piccolo The piccolo ( ; Italian language, Italian for 'small') is a half-size flute and a member of the woodwind family of musical instruments. Sometimes referred to as a "baby flute" the modern piccolo has similar fingerings as the Western concert flute ...
*
Alto The musical term alto, meaning "high" in Wikt:alto#Italian, Italian (Latin: ''Wikt:altus, altus''), historically refers to the counterpoint, contrapuntal Part (music), part higher than the tenor and its associated vocal range. In SATB, 4-part voi ...
instruments:
alto saxophone The alto saxophone is a member of the saxophone family of woodwind instruments. Saxophones were invented by Belgian instrument designer Adolphe Sax in the 1840s and patented in 1846. The alto saxophone is pitched in E, smaller than the B te ...
,
french horn The French horn (since the 1930s known simply as the horn in professional music circles) is a brass instrument made of tubing wrapped into a coil with a flared bell. The double horn in F/B (technically a variety of German horn) is the horn most ...
,
alto flute The alto flute is an instrument in the Members of the western concert flute family, Western concert flute family, the second-highest member below the standard Western concert flute, C flute after the uncommon flûte d'amour. It is the third most ...
,
english horn The cor anglais (, or original ; plural The plural (sometimes list of glossing abbreviations, abbreviated pl., pl, or ), in many languages, is one of the values of the grammatical number, grammatical category of number. The plural of a noun ...
,
alto clarinet The alto clarinet is a woodwind instrument of the clarinet family. It is a transposing instrument pitched in the key of E, though instruments in F have been made. In size it lies between the soprano clarinet and the bass clarinet. It bears a grea ...
,
viola The viola ( , also , ) is a string instrument that is bow (music), bowed, plucked, or played with varying techniques. Slightly larger than a violin, it has a lower and deeper sound. Since the 18th century, it has been the middle or alto voice of ...
,
alto horn The tenor horn (British English; alto horn in American English, Althorn in Germany; occasionally referred to as E horn) is a brass instrument in the saxhorn family and is usually pitched in E. It has a bore (wind instruments), bore that is mostl ...
*
Tenor A tenor is a type of classical music, classical male singing human voice, voice whose vocal range lies between the countertenor and baritone voice types. It is the highest male chest voice type. The tenor's vocal range extends up to C5. The lo ...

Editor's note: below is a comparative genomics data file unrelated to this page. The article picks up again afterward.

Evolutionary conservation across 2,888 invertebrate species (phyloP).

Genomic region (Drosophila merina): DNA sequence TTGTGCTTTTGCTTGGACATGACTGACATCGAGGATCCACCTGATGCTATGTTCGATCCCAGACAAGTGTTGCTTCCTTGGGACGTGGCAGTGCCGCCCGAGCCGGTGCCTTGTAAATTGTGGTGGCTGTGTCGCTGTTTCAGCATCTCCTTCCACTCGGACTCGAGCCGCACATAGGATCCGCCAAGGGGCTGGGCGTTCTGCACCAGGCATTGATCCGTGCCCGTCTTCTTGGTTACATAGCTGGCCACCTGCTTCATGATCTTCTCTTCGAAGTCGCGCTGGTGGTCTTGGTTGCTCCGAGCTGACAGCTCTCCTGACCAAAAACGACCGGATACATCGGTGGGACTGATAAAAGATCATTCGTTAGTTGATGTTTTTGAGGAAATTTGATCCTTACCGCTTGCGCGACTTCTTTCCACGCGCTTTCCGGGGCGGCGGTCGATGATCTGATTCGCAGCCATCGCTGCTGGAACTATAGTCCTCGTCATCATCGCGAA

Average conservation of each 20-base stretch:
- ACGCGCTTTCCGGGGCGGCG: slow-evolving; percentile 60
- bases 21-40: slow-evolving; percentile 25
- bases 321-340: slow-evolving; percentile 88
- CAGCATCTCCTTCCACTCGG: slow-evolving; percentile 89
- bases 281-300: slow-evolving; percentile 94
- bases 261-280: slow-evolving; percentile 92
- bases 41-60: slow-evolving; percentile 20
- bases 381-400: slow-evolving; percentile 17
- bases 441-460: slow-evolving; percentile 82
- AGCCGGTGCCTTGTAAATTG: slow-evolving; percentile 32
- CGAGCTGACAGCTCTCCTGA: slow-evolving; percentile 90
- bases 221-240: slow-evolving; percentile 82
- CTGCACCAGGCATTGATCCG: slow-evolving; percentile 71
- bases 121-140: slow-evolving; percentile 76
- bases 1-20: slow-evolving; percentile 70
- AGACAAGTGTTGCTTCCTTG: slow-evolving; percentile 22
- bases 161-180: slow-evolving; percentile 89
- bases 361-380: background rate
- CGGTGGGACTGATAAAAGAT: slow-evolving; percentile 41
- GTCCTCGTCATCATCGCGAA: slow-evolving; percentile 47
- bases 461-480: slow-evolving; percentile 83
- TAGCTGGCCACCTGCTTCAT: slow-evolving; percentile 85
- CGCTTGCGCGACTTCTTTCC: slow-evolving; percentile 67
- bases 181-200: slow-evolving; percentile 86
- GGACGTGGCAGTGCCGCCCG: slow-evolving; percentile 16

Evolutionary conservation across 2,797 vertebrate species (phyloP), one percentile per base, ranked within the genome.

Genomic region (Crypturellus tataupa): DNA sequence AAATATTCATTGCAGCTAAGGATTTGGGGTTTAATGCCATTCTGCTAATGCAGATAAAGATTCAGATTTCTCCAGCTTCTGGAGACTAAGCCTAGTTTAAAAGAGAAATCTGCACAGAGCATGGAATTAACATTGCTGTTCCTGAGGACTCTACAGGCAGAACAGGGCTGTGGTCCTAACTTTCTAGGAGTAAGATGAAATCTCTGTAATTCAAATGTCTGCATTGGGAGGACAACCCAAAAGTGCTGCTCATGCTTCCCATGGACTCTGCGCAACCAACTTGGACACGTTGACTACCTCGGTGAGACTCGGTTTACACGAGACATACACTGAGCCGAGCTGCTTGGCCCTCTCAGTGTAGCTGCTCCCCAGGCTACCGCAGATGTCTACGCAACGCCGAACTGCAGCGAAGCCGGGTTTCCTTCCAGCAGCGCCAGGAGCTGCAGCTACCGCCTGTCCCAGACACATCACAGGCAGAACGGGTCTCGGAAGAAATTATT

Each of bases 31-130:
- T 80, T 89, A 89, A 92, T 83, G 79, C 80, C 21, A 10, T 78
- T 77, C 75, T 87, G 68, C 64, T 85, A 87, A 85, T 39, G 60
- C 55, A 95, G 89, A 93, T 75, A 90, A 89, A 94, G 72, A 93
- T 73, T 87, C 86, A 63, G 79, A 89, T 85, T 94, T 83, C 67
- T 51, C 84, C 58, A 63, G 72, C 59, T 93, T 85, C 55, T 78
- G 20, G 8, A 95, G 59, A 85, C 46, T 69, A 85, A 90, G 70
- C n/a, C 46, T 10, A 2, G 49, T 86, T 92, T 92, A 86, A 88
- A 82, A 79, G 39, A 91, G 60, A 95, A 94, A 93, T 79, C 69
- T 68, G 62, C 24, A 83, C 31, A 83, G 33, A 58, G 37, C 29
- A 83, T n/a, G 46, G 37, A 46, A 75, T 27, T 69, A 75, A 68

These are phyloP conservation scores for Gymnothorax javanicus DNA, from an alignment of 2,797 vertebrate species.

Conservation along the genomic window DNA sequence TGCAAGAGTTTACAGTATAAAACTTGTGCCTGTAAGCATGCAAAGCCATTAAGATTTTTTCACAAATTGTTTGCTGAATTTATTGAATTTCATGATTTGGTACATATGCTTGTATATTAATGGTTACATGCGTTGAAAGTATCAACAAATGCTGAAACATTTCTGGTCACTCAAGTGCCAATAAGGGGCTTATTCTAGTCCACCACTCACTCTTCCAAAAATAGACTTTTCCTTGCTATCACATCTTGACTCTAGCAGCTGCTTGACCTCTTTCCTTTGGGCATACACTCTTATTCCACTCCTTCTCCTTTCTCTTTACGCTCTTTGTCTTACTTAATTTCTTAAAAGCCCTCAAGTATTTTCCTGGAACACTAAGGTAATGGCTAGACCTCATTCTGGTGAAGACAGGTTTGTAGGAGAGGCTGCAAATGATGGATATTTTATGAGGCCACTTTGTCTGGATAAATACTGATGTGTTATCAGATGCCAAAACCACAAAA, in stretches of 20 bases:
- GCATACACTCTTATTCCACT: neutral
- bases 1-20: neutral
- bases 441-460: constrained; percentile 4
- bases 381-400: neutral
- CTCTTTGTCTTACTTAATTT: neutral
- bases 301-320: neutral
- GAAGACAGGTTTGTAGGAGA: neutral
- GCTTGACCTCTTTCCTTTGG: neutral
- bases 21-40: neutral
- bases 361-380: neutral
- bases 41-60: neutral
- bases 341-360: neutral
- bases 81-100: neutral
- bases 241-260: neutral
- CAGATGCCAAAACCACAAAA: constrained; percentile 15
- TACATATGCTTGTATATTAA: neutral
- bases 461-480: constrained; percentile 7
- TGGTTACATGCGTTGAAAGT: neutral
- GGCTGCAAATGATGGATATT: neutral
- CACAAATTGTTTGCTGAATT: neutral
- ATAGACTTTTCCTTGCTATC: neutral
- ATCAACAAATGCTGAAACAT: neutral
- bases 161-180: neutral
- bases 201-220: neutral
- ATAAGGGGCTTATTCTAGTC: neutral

instruments:
trombone The trombone (german: Posaune, Italian, French: ''trombone'') is a musical instrument in the Brass instrument, brass family. As with all brass instruments, sound is produced when the player's vibrating lips cause the Standing wave, air column ...
,
tenoroon The tenor bassoon or tenoroon is a member of the bassoon The bassoon is a woodwind instrument in the double reed family, which plays in the tenor and bass ranges. It is composed of six pieces, and is usually made of wood. It is known for its d ...
,
tenor saxophone The tenor saxophone is a medium-sized member of the saxophone family, a group of instruments invented by Adolphe Sax in the 1840s. The tenor and the Alto saxophone, alto are the two most commonly used saxophones. The tenor is pitched in the key ...
,
tenor violin A tenor violin (or tenor viola) is an instrument with a range between those of the cello and the viola. An earlier development of the evolution of the violin family of instruments, the instrument is not standard in the modern symphony orchestra. I ...
,
guitar The guitar is a fretted musical instrument that typically has six string instrument, strings. It is usually held flat against the player's body and played by strumming or Plucked string instrument, plucking the strings with the dominant hand, w ...
, tenor drum *
Baritone A baritone is a type of classical music, classical male singing human voice, voice whose vocal range lies between the bass (voice type), bass and the tenor voice type, voice-types. The term originates from the Greek language, Greek (), meaning ...
instruments:
bassoon The bassoon is a woodwind instrument in the double reed family, which plays in the tenor and bass ranges. It is composed of six pieces, and is usually made of wood. It is known for its distinctive tone color, wide range, versatility, and virtuos ...
,
baritone saxophone The baritone saxophone is a member of the saxophone family of instruments, larger (and lower-pitched) than the tenor saxophone, but smaller (and higher-pitched) than the bass. It is the lowest-pitched saxophone in common use - the bass, cont ...
,
bass clarinet The bass clarinet is a musical instrument of the clarinet family. Like the more common Soprano clarinet, soprano B clarinet, it is usually pitched in B (meaning it is a transposing instrument on which a written C sounds as B), but it plays no ...
,
cello The cello ( ; plural ''celli'' or ''cellos'') or violoncello ( ; ) is a bowed (sometimes plucked and occasionally hit) string instrument String instruments, stringed instruments, or chordophones are musical instruments that produce sou ...
,
baritone horn The baritone horn, or sometimes just called baritone, is a low-pitched brass instrument in the saxhorn family.Robert Donington, "The Instruments of Music", (pp. 113ff ''The Family of Bugles'') 2nd ed., Methuen, London, 1962 It is a piston valv ...
,